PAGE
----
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The politics on vaccines is another issue that can potentially escalate into another time-bomb.
We have several vaccines that have promising results for the prevention of the COVID-19 virus. We know that these can take a few months before initial groups of people are monitored and the side effects of the drug are taken into consideration.
We'll have the vaccines as our (Canadian) government committed to this a long time ago. Other countries have to wait until it becomes affordable and that preliminary results come out. No one wants to be the guinea pig, I suppose.
Vaccines are one thing but the equitable distribution, affordability, accessibility and appropriateness of these vaccines to differentiated needs of different populations come into question. Another issue is about protecting consumers who have elected to use these vaccines under development, which calls for regulation and complete transparency for public welfare.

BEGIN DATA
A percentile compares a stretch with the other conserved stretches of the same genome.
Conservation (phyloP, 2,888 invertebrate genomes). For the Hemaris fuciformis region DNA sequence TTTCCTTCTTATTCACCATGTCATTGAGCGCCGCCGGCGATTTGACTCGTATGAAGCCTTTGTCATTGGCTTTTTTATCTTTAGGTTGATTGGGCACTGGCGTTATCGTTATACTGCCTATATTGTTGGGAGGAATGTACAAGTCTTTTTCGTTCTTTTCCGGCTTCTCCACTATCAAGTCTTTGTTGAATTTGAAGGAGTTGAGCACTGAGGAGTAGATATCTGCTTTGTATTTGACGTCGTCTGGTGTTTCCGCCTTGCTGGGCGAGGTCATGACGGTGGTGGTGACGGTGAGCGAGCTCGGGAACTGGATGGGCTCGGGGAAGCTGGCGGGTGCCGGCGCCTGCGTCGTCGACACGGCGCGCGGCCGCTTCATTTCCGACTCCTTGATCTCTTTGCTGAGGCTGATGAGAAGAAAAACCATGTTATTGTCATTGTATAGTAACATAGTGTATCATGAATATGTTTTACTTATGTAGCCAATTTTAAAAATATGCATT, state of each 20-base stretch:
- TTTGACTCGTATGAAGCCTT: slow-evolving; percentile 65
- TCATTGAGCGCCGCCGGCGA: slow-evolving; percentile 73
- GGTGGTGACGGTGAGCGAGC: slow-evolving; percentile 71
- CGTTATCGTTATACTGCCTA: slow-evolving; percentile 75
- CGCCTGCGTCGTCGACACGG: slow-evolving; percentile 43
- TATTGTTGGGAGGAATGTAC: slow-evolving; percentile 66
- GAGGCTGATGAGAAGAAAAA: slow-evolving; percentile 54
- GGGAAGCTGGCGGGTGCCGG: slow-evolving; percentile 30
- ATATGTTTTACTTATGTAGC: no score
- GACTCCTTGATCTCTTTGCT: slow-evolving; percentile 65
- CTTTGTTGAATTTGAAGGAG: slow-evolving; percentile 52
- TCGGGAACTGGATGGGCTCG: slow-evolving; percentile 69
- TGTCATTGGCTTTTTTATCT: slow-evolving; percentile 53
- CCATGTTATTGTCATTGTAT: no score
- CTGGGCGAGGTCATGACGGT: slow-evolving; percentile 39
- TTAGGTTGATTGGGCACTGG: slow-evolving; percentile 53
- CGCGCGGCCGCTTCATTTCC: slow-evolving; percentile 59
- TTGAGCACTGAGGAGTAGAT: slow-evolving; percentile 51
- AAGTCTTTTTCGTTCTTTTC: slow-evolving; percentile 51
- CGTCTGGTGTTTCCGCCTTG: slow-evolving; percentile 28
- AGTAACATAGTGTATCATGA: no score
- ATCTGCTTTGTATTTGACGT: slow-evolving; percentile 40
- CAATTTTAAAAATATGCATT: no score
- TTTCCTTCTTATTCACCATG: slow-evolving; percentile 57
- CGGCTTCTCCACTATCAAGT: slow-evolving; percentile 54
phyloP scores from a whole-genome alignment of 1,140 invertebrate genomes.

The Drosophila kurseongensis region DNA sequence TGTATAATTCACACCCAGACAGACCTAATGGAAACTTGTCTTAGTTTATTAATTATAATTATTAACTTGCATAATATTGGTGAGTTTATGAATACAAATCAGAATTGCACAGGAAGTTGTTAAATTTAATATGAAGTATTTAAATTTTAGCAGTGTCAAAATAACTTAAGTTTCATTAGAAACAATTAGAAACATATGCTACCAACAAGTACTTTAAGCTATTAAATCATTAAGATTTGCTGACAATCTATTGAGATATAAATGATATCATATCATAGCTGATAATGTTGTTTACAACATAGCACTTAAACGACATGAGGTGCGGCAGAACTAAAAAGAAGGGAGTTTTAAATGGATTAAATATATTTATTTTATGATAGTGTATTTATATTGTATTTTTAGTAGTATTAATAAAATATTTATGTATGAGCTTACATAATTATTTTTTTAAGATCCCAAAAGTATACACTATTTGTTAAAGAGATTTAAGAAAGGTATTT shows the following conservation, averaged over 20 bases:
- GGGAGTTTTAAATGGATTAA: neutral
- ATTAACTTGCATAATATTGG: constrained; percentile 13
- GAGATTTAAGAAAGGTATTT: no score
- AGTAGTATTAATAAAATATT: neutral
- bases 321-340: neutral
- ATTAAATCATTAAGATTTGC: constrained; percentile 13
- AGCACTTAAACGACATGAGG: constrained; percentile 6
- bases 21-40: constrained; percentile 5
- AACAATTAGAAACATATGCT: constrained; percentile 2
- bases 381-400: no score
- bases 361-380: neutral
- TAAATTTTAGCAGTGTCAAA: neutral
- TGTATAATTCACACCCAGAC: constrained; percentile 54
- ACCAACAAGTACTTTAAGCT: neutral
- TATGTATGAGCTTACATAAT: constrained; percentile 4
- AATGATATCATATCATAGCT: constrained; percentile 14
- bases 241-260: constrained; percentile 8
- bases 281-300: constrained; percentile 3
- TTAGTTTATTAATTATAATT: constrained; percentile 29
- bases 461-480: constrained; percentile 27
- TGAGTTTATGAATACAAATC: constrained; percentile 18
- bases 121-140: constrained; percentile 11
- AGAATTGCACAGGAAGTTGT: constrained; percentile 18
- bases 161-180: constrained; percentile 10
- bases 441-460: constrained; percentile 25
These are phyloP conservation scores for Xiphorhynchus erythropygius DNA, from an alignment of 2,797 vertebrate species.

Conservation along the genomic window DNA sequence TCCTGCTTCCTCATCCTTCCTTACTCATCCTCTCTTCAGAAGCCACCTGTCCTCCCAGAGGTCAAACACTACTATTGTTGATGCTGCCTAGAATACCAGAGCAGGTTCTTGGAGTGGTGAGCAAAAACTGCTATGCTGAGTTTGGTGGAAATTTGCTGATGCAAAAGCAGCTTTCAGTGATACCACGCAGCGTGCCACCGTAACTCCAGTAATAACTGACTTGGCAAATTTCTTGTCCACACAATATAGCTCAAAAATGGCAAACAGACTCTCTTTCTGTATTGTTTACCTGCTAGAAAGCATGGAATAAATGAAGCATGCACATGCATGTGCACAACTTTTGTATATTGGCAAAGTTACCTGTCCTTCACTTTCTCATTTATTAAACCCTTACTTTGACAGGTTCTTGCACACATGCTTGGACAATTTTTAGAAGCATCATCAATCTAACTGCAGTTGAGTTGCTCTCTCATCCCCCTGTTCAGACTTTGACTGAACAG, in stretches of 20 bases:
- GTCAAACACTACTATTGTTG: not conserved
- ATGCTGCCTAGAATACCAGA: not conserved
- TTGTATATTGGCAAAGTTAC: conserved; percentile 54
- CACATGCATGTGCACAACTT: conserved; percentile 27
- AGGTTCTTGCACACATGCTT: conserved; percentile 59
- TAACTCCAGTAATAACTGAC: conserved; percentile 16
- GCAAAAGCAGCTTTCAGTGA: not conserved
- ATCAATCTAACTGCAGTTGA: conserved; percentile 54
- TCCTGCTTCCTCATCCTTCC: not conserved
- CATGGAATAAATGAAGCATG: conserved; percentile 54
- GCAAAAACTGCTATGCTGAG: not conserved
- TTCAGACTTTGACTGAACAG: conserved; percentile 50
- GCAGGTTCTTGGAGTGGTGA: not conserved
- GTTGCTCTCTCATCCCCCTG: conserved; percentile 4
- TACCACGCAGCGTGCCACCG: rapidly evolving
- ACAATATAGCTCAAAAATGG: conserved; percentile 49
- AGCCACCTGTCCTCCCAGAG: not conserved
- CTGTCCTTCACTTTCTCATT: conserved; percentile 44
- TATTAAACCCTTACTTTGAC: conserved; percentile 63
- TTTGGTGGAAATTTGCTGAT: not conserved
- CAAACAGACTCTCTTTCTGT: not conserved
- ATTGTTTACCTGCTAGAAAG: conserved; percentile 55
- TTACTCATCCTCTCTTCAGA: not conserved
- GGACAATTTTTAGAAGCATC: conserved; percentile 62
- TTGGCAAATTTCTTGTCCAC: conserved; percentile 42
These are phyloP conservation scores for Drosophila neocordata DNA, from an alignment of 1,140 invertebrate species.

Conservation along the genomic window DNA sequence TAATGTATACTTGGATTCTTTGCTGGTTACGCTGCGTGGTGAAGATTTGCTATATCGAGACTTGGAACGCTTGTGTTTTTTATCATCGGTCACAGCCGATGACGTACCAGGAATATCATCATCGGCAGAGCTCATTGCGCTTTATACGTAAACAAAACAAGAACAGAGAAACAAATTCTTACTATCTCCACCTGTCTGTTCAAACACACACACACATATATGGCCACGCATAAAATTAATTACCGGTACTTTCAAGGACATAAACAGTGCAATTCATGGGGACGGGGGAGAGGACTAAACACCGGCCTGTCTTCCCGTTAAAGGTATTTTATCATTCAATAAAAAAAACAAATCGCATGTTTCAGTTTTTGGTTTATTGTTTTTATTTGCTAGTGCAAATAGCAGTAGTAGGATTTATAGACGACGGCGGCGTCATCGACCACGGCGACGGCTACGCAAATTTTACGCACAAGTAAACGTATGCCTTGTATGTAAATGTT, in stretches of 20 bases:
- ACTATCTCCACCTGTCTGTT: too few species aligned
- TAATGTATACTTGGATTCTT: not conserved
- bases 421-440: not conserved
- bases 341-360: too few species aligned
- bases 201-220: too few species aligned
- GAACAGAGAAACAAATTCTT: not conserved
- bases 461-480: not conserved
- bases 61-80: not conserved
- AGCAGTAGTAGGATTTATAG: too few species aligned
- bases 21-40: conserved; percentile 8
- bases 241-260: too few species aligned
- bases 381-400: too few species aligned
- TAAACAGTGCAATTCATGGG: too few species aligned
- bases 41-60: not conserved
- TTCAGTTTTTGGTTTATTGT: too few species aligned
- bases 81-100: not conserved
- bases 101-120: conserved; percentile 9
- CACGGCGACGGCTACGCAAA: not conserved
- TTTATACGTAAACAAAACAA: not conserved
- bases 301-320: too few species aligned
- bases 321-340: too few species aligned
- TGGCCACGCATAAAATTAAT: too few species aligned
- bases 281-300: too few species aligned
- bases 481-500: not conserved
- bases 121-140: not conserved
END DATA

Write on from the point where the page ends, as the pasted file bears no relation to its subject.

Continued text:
We live in ambiguous times. We cannot trust our health systems and authorities that are overwhelmed and overworked to decide for our health, well-being, and safety. Like all systems, when it's saturated, it either collapses on the sheer weight of its load or dissipates into mediocrity or irrelevance.
We also cannot turn a blind eye on the suffering and hardships that are experienced by our neighbors in the developing South. That's why we call on health equity across the board. Those that have multiple vulnerabilities and needs must be given equitable priority and attention and consulted adequately.
Be your own health advocate and become a health advocate for others around you. The world is hyperconnected to risk being the weakest link.
If you're interested to deep dive into your strategy, change, and engagement issues, reach out to me at firstname.lastname@example.org. Don't wait for the perfect time, situation, or budget.Read More